|Born||16 March 1851|
|Died||1 January 1931 (aged 79)|
|Alma mater||Leiden University|
|Known for||One of the founders of virology, environmental microbiology and general microbiology|
Conceptual discovery of virus (tobacco mosaic virus)
Biological nitrogen fixation
Nitrogen fixing bacteria
Azotobacter (Azotobacter chroococcum)
Desulfovibrio desulfuricans (Spirillum desulfuricans)
|Awards||Leeuwenhoek Medal (1905)|
Delft School of Microbiology (founder)
Martinus Willem Beijerinck (Dutch pronunciation: [ma?'tin?s 'l?m 'b?ir?nk], 16 March 1851 - 1 January 1931) was a Dutch microbiologist and botanist who was one of the founders of virology and environmental microbiology. He is credited with the discovery of viruses, which he called Contagium vivum fluidum.
Born in Amsterdam, Beijerinck studied at the Technical School of Delft, where he was awarded the degree of Chemical Engineer in 1872. He obtained his Doctor of Science degree from the University of Leiden in 1877.
At the time, Delft, then a Polytechnic, did not have the right to confer doctorates, so Leiden did this for them. He became a teacher in microbiology at the Agricultural School in Wageningen (now Wageningen University) and later at the Polytechnische Hogeschool Delft (Delft Polytechnic, currently Delft University of Technology) (from 1895). He established the Delft School of Microbiology. His studies of agricultural and industrial microbiology yielded fundamental discoveries in the field of biology. His achievements have been perhaps unfairly overshadowed by those of his contemporaries, Robert Koch and Louis Pasteur, because unlike them, Beijerinck never studied human disease.
He is considered one of the founders of virology. In 1898, he published results on the filtration experiments demonstrating that tobacco mosaic disease is caused by an infectious agent smaller than a bacterium.
His results were in accordance with the similar observation made by Dmitri Ivanovsky in 1892. Like Ivanovsky before him and Adolf Mayer, predecessor at Wageningen, Beijerinck could not culture the filterable infectious agent; however, he concluded that the agent can replicate and multiply in living plants. He named the new pathogen virus to indicate its non-bacterial nature. Beijerinck asserted that the virus was somewhat liquid in nature, calling it "contagium vivum fluidum" (contagious living fluid). It was not until the first crystals of the tobacco mosaic virus (TMV) obtained by Wendell Stanley in 1935, the first electron micrographs of TMV produced in 1939 and the first X-ray crystallographic analysis of TMV performed in 1941 proved that the virus was particulate.
Nitrogen fixation, the process by which diatomic nitrogen gas is converted to ammonium ions and becomes available to plants, was also investigated by Beijerinck. Bacteria perform nitrogen fixation, dwelling inside root nodules of certain plants (legumes). In addition to having discovered a biochemical reaction vital to soil fertility and agriculture, Beijerinck revealed this archetypical example of symbiosis between plants and bacteria.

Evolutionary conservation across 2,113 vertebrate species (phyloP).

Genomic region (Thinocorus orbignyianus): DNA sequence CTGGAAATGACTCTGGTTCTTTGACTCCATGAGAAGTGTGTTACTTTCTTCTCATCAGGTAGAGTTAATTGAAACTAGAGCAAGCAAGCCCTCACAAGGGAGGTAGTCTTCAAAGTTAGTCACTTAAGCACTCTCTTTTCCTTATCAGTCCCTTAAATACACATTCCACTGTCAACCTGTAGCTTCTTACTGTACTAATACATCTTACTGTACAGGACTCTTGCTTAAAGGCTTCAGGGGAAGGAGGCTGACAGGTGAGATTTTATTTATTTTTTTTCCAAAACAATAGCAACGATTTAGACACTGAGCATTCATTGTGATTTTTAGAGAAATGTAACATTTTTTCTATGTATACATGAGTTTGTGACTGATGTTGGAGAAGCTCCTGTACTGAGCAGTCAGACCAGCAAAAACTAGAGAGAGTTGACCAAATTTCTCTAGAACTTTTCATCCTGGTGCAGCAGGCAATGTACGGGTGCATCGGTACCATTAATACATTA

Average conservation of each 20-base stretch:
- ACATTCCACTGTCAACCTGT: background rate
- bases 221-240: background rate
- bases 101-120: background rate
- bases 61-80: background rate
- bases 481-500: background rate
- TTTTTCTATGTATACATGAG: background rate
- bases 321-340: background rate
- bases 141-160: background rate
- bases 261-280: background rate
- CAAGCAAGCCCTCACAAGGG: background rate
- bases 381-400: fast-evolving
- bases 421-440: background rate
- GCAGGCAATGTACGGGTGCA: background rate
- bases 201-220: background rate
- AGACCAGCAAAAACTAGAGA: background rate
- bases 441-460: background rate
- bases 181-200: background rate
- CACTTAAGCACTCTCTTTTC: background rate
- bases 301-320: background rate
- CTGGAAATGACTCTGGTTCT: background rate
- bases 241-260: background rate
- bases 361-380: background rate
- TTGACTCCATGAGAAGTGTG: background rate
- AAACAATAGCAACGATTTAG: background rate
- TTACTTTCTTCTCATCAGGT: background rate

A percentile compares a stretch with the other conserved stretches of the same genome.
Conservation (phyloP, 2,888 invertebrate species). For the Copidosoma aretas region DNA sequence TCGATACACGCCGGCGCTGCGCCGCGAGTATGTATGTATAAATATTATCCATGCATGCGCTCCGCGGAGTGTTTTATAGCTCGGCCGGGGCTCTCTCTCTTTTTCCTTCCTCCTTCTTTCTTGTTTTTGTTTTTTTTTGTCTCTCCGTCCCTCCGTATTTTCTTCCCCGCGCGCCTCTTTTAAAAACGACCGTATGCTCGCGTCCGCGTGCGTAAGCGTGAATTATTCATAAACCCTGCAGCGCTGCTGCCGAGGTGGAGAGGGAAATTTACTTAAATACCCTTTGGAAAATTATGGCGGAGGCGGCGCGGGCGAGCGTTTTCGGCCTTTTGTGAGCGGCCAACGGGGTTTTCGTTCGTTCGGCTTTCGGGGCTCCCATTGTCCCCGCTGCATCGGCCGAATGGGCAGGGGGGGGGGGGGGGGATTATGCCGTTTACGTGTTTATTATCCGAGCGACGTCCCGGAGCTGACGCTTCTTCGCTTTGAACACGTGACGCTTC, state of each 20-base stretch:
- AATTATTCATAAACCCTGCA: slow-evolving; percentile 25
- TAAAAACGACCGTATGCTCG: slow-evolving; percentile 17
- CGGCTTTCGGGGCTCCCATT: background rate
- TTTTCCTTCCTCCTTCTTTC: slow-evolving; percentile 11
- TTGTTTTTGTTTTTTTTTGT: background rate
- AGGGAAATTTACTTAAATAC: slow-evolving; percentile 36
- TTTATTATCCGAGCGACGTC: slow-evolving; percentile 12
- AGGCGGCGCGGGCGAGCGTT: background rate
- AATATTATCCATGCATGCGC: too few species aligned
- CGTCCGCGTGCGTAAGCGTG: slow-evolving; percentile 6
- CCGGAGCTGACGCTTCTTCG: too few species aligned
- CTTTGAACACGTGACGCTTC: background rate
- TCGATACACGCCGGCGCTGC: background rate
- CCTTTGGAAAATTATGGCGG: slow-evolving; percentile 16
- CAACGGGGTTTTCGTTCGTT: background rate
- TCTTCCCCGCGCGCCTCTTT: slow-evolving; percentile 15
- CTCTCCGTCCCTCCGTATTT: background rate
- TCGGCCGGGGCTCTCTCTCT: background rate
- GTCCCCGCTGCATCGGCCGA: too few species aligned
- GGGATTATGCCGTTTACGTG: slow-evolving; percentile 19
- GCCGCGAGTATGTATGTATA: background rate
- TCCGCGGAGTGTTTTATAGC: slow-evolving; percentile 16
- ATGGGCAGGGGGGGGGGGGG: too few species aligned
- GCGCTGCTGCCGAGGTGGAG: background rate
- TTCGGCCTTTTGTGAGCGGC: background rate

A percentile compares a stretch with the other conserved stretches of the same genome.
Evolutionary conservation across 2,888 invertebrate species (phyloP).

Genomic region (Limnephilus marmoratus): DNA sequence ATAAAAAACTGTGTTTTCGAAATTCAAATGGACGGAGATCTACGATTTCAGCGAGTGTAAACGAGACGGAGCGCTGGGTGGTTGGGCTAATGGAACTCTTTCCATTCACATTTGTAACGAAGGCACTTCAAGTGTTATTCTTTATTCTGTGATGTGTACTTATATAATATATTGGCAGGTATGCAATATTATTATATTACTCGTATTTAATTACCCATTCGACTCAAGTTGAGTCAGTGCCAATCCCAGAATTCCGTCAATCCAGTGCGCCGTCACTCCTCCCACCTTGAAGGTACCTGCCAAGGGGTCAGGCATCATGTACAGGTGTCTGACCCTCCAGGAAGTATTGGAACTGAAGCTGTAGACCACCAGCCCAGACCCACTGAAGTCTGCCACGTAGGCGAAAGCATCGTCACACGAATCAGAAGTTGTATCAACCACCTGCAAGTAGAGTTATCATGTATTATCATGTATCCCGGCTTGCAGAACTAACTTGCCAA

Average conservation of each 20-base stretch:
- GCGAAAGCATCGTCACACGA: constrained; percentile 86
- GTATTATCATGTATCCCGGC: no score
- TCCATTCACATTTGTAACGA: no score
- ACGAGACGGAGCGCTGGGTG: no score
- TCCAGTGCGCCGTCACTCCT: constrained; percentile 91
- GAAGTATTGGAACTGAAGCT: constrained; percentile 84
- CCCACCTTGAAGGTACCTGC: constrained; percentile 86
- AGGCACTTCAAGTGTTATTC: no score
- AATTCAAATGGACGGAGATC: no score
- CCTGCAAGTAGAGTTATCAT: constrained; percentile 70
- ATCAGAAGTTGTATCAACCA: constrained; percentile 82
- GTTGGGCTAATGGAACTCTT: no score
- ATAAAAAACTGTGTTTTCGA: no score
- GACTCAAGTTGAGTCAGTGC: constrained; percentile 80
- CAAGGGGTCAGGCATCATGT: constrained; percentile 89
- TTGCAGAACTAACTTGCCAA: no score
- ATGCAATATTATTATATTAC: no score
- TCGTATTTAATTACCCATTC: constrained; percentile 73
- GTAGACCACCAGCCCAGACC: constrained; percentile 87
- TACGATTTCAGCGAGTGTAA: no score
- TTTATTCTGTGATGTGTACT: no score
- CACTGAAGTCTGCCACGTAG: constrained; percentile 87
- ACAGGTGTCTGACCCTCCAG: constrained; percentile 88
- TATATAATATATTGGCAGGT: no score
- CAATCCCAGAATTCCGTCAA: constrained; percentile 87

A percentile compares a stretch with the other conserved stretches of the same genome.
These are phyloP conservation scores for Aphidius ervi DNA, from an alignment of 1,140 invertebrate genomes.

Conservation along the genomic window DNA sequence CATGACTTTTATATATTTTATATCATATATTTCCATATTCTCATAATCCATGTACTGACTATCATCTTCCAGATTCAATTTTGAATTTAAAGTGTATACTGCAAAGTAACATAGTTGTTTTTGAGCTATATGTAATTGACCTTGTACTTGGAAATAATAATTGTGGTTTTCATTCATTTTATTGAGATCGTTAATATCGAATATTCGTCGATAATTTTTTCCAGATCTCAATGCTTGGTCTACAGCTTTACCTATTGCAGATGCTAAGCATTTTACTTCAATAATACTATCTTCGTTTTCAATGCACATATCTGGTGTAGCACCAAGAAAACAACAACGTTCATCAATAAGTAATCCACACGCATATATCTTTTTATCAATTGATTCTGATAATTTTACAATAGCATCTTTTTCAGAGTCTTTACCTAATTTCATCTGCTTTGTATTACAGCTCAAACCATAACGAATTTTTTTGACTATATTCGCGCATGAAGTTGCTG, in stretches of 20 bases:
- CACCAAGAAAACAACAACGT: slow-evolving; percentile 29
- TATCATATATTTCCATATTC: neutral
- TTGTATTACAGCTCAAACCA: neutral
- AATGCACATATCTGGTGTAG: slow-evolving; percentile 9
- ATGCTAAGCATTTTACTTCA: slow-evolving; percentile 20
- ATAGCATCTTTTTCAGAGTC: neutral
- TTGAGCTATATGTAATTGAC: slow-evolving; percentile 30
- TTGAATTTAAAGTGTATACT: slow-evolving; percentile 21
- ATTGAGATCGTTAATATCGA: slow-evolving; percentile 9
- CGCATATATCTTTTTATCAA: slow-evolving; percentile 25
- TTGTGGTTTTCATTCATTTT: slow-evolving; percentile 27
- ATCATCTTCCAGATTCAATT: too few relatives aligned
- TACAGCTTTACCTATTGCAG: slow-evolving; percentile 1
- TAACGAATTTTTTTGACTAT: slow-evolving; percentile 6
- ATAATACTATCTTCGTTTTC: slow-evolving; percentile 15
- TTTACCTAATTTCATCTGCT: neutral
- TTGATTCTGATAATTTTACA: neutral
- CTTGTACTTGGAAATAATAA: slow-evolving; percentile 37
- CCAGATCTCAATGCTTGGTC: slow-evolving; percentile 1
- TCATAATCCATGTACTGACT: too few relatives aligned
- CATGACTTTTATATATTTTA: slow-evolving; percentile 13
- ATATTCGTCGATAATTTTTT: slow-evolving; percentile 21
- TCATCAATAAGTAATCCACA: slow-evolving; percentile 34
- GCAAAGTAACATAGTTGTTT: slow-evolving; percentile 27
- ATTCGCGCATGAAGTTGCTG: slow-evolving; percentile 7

Beijerinck discovered the phenomenon of bacterial sulfate reduction, a form of anaerobic respiration. He learned bacteria could use sulfate as a terminal electron acceptor, instead of oxygen. This discovery has had an important impact on our current understanding of biogeochemical cycles. Spirillum desulfuricans, now known as Desulfovibrio desulfuricans, the first known sulfate-reducing bacterium, was isolated and described by Beijerinck.
Beijerinck invented the enrichment culture, a fundamental method of studying microbes from the environment. He is often incorrectly credited with framing the microbial ecology idea that "everything is everywhere, but, the environment selects", which was stated by Lourens Baas Becking.
Beijerinck was a socially eccentric figure. He was verbally abusive to students, never married, and had few professional collaborations. He was also known for his ascetic lifestyle and his view of science and marriage being incompatible. His low popularity with his students and their parents periodically depressed him, as he very much loved spreading his enthusiasm for biology in the classroom. After his retirement at the Delft School of Microbiology in 1921, at age 70, he moved to Gorssel where he lived for the rest of his life, together with his two sisters.
Beijerinck asserted that the virus was liquid, but this theory was later disproved by Wendell Stanley, who demonstrated the particulate nature of viruses. Beijerinck, nevertheless, set the stage for twentieth-century virologists to uncover the secrets of viral pathogens now known to cause a wide range of plant and animal (including human) diseases